Window of Opportunity…

23 01 2009

The continual debate over the nature of the transfer window is one which will continue to raise its head throughout January’s in the future. There are many arguments both for and against the window.

From a fan’s point of view, the window provides excitment, discussion and gets people talking. The evidence is there in full for anyone to read on the BBC 606 fans forums. The window is something to look forward to half way through a season when the trials and tribulations of following a football team are becoming apparent.

Yet many players and managers dislike it. The window has the potential to tear apart their season. Wigan, I think, will be this years prime example. With the departure of  Wilson Palacios and (likely departure) Emile Heskey, not even the signing of Stephen Hunt could ensure that Wigan continue to do as well as they have in the first part of the season. Yes, their funds will have been swelled by the departures, but this money isn’t running out onto the pitch every week playing football.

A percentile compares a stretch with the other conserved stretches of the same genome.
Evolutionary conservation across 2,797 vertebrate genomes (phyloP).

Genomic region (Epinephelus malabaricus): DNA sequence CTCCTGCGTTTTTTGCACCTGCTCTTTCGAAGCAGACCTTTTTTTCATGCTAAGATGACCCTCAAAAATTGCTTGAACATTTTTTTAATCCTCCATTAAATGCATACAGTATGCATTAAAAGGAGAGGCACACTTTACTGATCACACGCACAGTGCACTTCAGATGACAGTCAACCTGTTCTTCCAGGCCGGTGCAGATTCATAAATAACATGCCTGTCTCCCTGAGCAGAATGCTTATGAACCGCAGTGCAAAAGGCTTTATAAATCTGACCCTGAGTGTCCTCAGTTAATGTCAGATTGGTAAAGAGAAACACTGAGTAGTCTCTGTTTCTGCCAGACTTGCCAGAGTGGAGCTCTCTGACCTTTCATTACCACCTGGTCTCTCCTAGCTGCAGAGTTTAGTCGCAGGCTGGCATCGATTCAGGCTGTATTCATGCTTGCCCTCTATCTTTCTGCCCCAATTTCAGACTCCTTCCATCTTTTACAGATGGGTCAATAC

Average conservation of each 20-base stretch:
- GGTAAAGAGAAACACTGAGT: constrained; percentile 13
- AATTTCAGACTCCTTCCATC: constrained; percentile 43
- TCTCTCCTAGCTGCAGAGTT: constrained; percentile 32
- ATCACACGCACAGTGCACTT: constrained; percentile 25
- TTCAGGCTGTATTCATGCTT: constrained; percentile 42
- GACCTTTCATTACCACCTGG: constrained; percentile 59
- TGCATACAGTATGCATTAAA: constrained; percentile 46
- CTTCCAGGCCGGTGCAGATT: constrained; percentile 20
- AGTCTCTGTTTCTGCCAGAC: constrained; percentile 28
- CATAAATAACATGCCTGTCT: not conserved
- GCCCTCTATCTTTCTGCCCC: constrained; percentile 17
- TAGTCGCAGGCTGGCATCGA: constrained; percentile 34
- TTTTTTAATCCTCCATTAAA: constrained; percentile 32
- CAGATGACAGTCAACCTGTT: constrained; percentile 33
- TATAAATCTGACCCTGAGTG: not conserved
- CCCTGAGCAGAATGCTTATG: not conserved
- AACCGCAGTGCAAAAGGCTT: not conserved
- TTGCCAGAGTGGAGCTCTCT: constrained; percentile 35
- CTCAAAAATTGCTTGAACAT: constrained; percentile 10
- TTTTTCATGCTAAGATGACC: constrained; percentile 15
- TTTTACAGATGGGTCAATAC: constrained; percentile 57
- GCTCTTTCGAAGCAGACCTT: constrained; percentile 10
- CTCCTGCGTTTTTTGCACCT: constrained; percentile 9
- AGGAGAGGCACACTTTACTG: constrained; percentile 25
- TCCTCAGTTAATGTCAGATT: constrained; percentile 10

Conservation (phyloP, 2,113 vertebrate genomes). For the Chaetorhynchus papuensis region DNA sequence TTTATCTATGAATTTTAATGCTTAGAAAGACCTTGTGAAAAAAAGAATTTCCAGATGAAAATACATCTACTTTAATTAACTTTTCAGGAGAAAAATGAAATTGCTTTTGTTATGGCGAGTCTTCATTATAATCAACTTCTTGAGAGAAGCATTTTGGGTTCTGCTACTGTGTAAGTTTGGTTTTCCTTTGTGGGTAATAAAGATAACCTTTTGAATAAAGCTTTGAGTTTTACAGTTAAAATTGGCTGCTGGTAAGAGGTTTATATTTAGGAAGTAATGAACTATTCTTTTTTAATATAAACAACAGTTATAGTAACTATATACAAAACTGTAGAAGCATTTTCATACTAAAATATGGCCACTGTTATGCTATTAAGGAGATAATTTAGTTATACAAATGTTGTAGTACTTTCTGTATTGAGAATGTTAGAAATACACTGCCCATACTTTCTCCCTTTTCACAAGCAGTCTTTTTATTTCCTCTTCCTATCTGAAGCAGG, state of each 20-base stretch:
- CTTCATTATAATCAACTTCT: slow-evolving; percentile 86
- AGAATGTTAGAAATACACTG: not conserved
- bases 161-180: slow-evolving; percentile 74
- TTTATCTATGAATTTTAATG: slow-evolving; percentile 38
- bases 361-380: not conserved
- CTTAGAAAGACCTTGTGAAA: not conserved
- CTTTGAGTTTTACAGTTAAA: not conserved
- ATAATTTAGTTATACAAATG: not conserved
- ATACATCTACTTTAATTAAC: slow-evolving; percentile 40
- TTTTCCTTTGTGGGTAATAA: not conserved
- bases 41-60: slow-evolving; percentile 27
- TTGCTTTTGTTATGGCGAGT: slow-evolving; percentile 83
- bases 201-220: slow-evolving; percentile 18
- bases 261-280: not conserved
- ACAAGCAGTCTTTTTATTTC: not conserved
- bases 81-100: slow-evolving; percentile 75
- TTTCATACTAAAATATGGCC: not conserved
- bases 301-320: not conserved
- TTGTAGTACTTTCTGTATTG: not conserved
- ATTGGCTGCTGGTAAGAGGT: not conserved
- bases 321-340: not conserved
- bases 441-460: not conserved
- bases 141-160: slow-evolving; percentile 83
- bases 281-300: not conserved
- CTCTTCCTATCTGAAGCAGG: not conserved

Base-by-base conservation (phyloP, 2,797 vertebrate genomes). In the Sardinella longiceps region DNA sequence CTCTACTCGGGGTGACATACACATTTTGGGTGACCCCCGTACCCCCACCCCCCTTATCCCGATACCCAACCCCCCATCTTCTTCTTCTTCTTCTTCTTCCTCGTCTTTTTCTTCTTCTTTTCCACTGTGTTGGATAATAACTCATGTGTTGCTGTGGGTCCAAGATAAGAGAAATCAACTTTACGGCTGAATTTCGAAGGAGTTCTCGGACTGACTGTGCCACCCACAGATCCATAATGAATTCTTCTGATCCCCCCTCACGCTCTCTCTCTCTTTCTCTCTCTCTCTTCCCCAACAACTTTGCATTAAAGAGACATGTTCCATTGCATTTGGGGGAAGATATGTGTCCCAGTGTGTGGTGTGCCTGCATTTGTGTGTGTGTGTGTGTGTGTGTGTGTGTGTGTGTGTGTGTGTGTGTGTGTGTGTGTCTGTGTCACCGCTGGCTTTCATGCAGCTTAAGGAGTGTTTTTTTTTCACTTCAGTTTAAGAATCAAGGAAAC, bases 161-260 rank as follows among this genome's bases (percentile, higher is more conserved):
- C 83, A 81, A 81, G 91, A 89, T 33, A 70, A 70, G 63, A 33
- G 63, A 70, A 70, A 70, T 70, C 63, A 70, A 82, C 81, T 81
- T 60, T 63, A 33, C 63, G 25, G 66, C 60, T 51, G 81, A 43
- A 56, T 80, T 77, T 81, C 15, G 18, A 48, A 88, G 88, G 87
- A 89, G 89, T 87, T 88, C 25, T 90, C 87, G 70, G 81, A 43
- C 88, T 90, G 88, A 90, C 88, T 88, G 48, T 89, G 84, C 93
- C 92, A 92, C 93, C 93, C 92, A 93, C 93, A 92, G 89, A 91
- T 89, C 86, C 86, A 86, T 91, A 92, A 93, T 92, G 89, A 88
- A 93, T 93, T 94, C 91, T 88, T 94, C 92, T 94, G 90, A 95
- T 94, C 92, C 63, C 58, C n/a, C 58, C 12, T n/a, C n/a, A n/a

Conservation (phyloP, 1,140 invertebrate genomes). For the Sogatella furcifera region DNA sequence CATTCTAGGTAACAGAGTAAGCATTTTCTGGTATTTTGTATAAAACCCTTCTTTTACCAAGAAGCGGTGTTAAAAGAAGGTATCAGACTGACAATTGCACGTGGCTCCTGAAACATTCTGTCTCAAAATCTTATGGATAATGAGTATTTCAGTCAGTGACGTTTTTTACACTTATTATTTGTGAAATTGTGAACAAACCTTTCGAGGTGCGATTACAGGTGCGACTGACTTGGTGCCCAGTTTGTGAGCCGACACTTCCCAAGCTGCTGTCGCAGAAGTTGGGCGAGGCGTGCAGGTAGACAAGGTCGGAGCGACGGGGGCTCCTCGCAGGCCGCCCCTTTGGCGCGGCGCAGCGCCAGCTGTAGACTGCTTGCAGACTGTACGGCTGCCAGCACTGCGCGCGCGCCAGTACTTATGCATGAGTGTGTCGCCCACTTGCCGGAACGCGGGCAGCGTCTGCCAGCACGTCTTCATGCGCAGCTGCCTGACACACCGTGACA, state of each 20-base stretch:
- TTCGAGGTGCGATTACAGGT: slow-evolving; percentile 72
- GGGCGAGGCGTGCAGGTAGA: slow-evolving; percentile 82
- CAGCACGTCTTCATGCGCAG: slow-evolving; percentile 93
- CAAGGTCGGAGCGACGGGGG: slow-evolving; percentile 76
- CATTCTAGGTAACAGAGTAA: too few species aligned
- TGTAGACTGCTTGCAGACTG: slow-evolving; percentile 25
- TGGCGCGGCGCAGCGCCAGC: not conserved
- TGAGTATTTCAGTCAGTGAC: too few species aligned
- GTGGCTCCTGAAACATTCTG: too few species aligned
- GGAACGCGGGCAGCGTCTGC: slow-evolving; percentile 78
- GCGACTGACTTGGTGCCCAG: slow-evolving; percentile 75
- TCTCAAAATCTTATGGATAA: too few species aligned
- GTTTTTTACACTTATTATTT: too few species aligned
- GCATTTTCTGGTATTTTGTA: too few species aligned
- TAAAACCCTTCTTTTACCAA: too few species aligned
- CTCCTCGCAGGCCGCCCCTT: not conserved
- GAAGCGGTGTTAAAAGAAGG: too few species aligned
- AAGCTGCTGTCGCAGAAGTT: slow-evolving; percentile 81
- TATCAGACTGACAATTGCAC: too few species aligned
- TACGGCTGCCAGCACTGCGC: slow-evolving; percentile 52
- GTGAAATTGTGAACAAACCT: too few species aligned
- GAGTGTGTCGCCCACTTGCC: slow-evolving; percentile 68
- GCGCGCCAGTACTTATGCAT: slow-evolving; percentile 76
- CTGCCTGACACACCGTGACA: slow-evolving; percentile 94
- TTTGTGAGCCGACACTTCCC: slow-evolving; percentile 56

For those clubs in financial difficulty, the window provides an opportunity to sell players to help the club survive.  But there is the painful catch-22 of selling your best players for larger prices and then falling further down the leagues. Luton Town are a good example, as are Leeds United. It is here that the window could be said to be a good thing. It serves to grossly inflate the prices of players, knowing that if the buying club really need a player in this month, they must agree. The market is a sellers one. Craig Bellamy, as good a player as he is, is never really worth the £14million that Manchester City paid for him. Lassana Diarra (Portsmouth-Real Madrid) is not £20million worth of player, and never has been. Roque Santa Cruz is not worth £40million, the fee that Sam Allardyce put on his head. The window makes good players very expensive, and average players just expensive. For those clubs who need the cash, this is a good thing. For everyone else, it isn’t. Somewhere along the line, the money must be generated. It invariably comes from the pockets of the fans. Subtle increases in ticket prices, or official shirt prices help the club chase those players more expensive. Someone has to pay somewhere, and it generally has to be the fans, and whilst we could think about other sources of income (sponsors for example), they are usually not putting as much in as the fans (season ticket, shirts, matchday food, programme- all told could be upwards of £700 a season, per person). It is the fans, undoubtedly, who pay.